Saturday, January 14, 2012

"Nothing has Really Changed"

A friend of mind recently observed how tired she gets having to come up with ideas for meals everyday. "I get so bored with cooking," she sighed. "Honestly, for all the talk about women's lives being improved, nothing has really changed since the end of the 19th century."

Of course, my friend was venting out of frustration. Cooking and meal planning can be drudgery, especially because they occur three times daily, day after day after day.

But her comment got me thinking about how lucky we are to have modern materials and technology to help with nearly every household task.

My maternal grandmother was married prior to the end of the 19th century and bore three children during the first decade of the 20th century, just before World War I.

Comparing her life to that of today's homemaker is an interesting contrast. In my grandmother's day:

1. There was no central heating. Heat was provided by a "pot-bellied" stove in the small living room. Winters were cold and dressing took place either in front of the stove or hurriedly by the kitchen stove.

2. There was no air conditioning. Electric fans were becoming popular but were basic and provided little relief from summer's heat. Many public buildings, like churches, provided cardboard fans to visitors. These were equipped with a wooden handle so that the individual could fan himself in an effort to keep cool.

3. Women dressed in layers of long-sleeved clothing, petticoats, corsets, cotton stockings and high button shoes. They even wore cotton tunics, pantaloons, stockings and caps while swimming. Going to a public event usually included wearing a hat.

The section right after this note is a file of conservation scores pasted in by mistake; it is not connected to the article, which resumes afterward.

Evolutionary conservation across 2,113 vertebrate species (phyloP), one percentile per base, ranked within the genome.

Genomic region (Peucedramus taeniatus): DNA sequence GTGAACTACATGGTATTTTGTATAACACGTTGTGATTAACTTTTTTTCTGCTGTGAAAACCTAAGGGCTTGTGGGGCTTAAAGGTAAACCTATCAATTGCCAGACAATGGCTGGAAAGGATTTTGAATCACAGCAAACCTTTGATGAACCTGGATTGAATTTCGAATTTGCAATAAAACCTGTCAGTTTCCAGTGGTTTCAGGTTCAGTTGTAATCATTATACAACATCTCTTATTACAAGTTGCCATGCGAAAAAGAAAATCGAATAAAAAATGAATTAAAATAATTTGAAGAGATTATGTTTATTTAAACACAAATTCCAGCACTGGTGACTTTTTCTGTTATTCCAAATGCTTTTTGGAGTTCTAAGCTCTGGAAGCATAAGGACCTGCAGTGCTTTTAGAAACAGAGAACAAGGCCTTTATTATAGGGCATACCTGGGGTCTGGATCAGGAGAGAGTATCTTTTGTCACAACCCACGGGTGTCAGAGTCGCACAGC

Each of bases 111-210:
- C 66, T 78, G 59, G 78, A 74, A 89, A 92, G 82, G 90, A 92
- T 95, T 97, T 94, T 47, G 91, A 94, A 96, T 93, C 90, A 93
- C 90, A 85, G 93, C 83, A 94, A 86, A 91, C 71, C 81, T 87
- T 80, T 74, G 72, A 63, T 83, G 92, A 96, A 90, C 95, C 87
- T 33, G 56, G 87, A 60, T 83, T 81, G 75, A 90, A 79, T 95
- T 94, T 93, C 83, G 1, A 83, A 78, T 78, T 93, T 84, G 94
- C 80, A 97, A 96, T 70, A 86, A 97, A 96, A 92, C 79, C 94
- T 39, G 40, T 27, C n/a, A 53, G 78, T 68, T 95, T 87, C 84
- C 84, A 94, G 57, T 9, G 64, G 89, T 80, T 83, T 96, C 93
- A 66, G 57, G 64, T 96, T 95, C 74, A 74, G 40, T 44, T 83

4. Women rarely went to the doctor. Medicine was still relatively primitive and few procedures were performed in the area of preventative exams. My mother and her siblings were all born at home. There was little "down" time for the new mother and lots of household tasks were left undone during her recovery.

5. Cooking was done on a wood-burning stove and nearly everything was made from scratch. Bread was made at home (without a bread machine). Many kitchens had sinks which were equipped with short-handled pumps for water. Families either butchered their own meat or knew someone nearby who did. A slaughtered pig could mean miscellaneous cuts of pork, plus pork chops, roasts and sausage for months.

6. Very few women worked outside the home. The homemaker's job was to tend to the family. That mean she would cook, clean, launder, iron, sew and perform other tasks as needed.

7. Grocery shopping was carefully planned and done only occasionally. There was no dropping by the store for one or two items. Her life eventually became easier as more "prepared" foods were available. But my grandmother made her own mayonnaise and marshmallows, plus many more items which we now pick from the store shelf.

8. There was no radio until my grandmother was an adult and no television until she was elderly. Entertainment was relegated to church activities or an occasional movie. However, these events were infrequent.

I'm sure you get the message. We complain a lot but our lives are a great deal easier than our ancestors. It's sometimes easier to whine about things than to really think about what we are saying. Life -- well, housekeeping anyway -- is a breeze compared to the "good ol' days."

No comments:

Post a Comment